January 7, 2022
Over the holidays, the U.S. Supreme Court issued its decision in the Texas abortion case that received so much attention in the autumn. The case involves a law passed by the Texas legislature that allows private citizens to bring lawsuits against abortion providers for performing abortions after a set point in the pregnancy.
This unique enforcement mechanism was intended to prevent the typical fate of abortion regulations – a lawsuit by an abortion provider concerned about being sued under the regulation, followed by a federal court injunction preventing the regulation from going into effect.
As noted at the time of the oral argument in the case, the issue raised by the case was not whether the state could restrict abortions. That issue is more likely to be resolved in a pending challenge to a Mississippi abortion law.
Instead, the Texas case involves an important procedural, and constitutional, question. That question is whether a lawsuit can be brought to challenge enforcement of a law if no state official is authorized to do the enforcing. The Constitution requires that the risk of prosecution be real and not hypothetical. In addition, in our federal system, federal courts do not superintend state court proceedings.
That indicates, in this instance, that the Texas law could not be challenged unless a state official who would be enforcing the law could be identified and who therefore could legitimately be ordered not to do so by a federal court.
So, rather than ruling on abortion, the Supreme Court’s decision last month answered this question: Can anyone be sued to challenge the law?
The court’s decision was that most of the defendants could not be sued:
- Federal court judges cannot order state court judges or clerks not to consider lawsuits based on state laws.
- The attorney general cannot be sued because he does not have authority to enforce the law.
- A private citizen who had been included as a defendant, but who has said he is not planning to bring a lawsuit, can’t be sued merely because he might do so in the future.
The Supreme Court did, however, ultimately conclude that the Texas law could be challenged before it was enforced against anyone. The decision said there was a group that could be appropriately ordered not to enforce the law: state licensing officials who would be required to take actions regarding the licenses of clinics or medical professionals who violate the abortion law.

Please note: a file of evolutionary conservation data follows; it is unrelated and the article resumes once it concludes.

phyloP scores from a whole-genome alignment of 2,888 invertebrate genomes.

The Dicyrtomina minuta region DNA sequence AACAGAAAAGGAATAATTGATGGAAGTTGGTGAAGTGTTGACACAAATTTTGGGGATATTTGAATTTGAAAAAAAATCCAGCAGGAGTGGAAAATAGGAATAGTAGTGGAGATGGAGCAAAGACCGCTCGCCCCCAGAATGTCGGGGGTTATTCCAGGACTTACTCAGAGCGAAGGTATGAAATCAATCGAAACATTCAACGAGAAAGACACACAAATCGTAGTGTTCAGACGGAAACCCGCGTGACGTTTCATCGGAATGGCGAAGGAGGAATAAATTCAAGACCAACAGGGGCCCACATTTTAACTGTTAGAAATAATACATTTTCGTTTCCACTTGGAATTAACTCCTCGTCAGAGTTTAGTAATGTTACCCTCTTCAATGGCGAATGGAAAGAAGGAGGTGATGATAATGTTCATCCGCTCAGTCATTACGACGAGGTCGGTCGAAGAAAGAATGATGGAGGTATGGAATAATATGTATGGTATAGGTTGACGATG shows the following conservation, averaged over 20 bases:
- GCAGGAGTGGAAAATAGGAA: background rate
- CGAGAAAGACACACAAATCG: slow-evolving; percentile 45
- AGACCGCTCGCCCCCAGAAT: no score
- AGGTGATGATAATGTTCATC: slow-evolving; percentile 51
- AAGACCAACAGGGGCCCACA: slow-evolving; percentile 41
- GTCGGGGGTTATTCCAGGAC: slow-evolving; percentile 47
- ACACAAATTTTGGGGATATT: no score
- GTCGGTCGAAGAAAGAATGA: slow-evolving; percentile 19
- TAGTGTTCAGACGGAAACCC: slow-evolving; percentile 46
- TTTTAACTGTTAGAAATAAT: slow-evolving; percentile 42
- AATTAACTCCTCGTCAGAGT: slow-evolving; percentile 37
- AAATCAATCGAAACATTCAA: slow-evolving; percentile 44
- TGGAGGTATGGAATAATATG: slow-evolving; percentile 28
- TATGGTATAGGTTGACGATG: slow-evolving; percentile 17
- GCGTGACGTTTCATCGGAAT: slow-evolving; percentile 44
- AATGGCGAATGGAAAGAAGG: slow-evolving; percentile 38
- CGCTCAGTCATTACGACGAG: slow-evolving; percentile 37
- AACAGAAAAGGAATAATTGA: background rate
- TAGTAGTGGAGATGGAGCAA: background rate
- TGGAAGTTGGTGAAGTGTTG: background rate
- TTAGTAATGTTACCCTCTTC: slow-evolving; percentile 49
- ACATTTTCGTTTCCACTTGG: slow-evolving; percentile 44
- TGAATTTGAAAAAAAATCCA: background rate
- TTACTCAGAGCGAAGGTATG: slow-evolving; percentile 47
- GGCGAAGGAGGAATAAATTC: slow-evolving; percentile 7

In a separate lawsuit over the same dispute, the court dismissed without comment and with only one dissent (Justice Sonia Sotomayor) the federal government’s attempt to challenge the Texas law.
So, what does this mean in practice? It means that abortion providers can continue their lawsuit challenging the Texas law and that the state attorneys representing the licensing officials have the responsibility to argue that the law is constitutional.
More to the point, later this year the Supreme Court will issue an opinion in the challenge to Mississippi’s law. Depending on that outcome, the constitutionality of the Texas law is likely to be clear. If the court finds Mississippi’s law unconstitutional, the Texas law would presumably be considered unconstitutional as well. If the court decides that the Constitution leaves Mississippi free to prohibit abortions at an early stage of pregnancy, Texas would be as well.
So, is the Texas decision irrelevant? Not at all. It will not likely settle the abortion regulation issue. However, it provides direction to courts that might be tempted to undermine the constitutional separation between state and federal courts: It blocks federal judges from interfering with how state courts act on state law matters.
The case stands for the proposition that no matter how significant the subject matter of a particular case, the court will follow standard constitutional procedures. That may be frustrating to some litigants in the short term, but it is civically healthy in the long term.
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